Second, the agency is making itself more accessible to small, faraway organisations. Piles of paperwork are off-putting. In a survey of small and medium-sized development firms by Unlock Aid, a campaign for foreign-aid reform, one-third said they avoid taking USAID funding as a result. Adeso, a Nairobi-based humanitarian group that was handed a USAID project, ended up tangled in audits and disputes with the agency that took their toll on the organisation. USAID is trying to put an end to all that. A new website,, provides online courses to help small organisations bid for awards and connects USAID partners with one another.

Third, USAID is shaking up its relationship with big intermediaries, like the Beltway Bandits. Christopher Hirst, the CEO of Palladium, says the firm faces growing pressure to go into partnership with local organisations on USAID projects and train them to work directly with the agency.

Yet there is only so much USAID can do without reforms by Congress. In some missions, as much as 90% of spending is driven by “earmarks”, legislative provisions that direct spending to a particular place. The rules on procurement stretch to over 2,000 pages. Asked in a survey in 2017 to choose the top three things that hold them back in their daily work, 63% of USAID staff pointed to endless approvals and clearances required to get anything done.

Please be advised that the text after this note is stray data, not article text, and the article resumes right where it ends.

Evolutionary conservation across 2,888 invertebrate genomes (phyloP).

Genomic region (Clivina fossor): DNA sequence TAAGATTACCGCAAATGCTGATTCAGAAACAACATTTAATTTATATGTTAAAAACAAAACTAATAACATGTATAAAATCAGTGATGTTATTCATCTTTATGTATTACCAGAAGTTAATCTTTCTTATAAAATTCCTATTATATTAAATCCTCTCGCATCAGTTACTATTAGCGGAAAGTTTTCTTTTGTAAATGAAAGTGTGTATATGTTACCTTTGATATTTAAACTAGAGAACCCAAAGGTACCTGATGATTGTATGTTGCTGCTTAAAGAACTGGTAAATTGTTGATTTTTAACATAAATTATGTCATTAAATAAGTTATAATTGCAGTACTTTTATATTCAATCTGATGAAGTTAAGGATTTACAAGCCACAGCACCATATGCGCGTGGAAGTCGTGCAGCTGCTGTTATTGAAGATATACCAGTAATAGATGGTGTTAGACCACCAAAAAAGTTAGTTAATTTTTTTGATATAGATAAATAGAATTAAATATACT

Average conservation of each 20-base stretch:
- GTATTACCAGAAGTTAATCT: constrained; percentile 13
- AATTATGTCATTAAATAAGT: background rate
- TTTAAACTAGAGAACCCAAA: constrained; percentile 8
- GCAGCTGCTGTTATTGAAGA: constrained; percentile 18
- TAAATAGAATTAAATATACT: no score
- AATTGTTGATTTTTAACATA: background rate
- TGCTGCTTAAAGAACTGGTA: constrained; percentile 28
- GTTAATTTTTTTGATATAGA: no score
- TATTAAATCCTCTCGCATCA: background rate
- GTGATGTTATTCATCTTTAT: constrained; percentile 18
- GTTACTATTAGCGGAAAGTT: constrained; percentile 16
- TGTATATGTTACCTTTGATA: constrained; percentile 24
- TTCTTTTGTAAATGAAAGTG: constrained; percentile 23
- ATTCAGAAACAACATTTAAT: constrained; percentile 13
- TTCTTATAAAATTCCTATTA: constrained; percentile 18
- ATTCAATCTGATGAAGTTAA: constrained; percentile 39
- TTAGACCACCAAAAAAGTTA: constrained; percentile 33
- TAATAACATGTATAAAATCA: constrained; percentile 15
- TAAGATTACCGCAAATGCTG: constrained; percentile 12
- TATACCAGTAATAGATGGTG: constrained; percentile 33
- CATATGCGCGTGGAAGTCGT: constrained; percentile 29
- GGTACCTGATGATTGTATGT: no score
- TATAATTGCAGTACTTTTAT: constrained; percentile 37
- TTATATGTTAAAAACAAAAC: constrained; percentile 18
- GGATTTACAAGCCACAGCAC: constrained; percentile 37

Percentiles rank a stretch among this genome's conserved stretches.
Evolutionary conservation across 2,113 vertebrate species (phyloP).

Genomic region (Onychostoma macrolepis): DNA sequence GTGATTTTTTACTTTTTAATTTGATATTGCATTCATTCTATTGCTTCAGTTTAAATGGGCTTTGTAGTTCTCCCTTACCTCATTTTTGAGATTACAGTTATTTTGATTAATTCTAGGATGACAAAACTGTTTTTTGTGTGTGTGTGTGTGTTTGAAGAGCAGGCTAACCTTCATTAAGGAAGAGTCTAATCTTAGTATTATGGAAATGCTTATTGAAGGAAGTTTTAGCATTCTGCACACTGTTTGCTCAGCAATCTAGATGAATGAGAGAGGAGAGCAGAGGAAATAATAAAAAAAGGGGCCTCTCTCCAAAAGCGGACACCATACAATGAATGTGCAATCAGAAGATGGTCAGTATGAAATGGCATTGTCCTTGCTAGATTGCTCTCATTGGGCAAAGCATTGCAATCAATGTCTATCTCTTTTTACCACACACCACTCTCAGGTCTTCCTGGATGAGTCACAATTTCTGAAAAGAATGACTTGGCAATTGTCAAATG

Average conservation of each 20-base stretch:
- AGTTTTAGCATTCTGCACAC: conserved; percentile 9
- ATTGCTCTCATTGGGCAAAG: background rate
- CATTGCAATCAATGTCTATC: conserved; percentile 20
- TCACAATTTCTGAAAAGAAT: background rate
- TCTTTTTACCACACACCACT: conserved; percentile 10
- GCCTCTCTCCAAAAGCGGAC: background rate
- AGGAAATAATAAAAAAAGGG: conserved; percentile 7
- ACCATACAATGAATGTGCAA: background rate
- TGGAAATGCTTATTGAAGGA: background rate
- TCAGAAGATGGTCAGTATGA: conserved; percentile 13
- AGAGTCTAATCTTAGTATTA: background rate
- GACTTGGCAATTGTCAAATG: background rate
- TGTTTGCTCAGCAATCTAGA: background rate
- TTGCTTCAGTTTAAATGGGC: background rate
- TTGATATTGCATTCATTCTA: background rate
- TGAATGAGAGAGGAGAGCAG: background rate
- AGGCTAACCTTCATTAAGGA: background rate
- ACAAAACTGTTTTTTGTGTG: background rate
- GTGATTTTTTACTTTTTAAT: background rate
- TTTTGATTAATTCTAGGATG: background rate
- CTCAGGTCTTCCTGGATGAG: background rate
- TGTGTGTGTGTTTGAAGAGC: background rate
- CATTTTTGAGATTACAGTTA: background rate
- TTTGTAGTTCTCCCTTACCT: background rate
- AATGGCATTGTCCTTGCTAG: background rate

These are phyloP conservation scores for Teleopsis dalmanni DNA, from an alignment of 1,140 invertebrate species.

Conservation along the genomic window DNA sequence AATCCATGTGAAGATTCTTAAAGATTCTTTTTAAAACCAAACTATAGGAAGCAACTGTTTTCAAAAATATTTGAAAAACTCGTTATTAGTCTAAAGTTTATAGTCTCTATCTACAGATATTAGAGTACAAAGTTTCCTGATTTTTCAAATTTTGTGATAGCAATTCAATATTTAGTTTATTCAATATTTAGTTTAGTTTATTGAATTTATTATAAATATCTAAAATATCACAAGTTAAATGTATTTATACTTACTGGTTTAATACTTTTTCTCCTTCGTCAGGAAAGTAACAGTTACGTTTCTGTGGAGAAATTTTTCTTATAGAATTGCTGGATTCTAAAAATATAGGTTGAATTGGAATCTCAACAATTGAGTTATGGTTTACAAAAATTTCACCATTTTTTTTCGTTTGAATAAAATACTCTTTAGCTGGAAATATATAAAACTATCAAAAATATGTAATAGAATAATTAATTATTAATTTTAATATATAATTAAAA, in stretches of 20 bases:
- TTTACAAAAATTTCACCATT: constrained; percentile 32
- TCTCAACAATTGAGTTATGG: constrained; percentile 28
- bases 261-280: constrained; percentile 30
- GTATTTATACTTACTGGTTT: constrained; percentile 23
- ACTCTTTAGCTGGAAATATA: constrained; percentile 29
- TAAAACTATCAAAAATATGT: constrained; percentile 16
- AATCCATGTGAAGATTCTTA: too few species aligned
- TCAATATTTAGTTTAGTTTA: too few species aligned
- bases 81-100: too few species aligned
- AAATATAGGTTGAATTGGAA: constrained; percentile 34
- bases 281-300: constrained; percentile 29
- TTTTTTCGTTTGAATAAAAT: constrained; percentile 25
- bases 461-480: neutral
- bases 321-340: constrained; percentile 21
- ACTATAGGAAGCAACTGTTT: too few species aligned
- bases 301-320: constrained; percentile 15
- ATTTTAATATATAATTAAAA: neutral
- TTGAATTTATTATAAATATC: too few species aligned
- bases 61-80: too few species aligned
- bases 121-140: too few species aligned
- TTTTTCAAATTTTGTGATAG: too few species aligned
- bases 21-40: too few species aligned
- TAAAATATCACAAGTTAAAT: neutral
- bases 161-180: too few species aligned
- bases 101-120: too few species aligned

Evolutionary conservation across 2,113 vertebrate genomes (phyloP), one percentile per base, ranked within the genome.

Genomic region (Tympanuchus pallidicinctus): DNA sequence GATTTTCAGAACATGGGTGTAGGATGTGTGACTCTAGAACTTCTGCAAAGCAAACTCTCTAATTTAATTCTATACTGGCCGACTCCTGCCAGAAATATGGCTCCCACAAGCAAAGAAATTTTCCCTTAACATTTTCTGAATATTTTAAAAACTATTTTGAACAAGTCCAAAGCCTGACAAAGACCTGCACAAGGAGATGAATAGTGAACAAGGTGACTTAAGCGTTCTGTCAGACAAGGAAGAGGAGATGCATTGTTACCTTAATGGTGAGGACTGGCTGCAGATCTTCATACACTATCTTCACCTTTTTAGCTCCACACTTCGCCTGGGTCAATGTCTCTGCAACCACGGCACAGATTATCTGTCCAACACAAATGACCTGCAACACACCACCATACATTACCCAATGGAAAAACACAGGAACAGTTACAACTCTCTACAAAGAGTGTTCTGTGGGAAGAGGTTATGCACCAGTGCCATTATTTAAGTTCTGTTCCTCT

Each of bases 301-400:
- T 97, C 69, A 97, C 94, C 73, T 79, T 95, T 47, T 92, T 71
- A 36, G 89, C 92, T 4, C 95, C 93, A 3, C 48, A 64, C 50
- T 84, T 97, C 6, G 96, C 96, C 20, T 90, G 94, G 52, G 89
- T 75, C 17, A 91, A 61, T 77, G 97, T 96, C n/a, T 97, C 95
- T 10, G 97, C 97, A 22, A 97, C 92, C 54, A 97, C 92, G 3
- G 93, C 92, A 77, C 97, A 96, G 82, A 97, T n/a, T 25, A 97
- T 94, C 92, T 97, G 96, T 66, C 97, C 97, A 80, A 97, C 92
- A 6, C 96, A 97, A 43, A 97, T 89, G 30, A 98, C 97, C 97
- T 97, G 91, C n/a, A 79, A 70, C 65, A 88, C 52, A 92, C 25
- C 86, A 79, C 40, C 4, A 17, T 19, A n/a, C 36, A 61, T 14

Change is possible. In corners of USAID greater risk has led to good results. The President’s Emergency Plan for AIDS Relief, a $100bn project reckoned to have saved 25m lives since 2003, upped the share of funding it hands directly to local groups from 32% in 2018 to 53% in 2021. Development Innovation Ventures, co-founded by a Nobel economics laureate, Michael Kremer, is a sort of venture-capital fund within USAID. An evaluation of its early investments found that it yielded at least $17 in social benefit for each dollar invested.

Reducing red tape and cutting out the middlemen is something lawmakers on both sides of the aisle should be able to support. As Gayle Smith, another former administrator of USAID, puts it: “Development isn’t something you do to people, it’s something people do to themselves.” Better to fund local communities directly than private contractors in Washington who spend public money on costly overheads—and boozy celebrations.

Stay on top of American politics with Checks and Balance, our weekly subscriber-only newsletter, which examines the state of American democracy and the issues that matter to voters.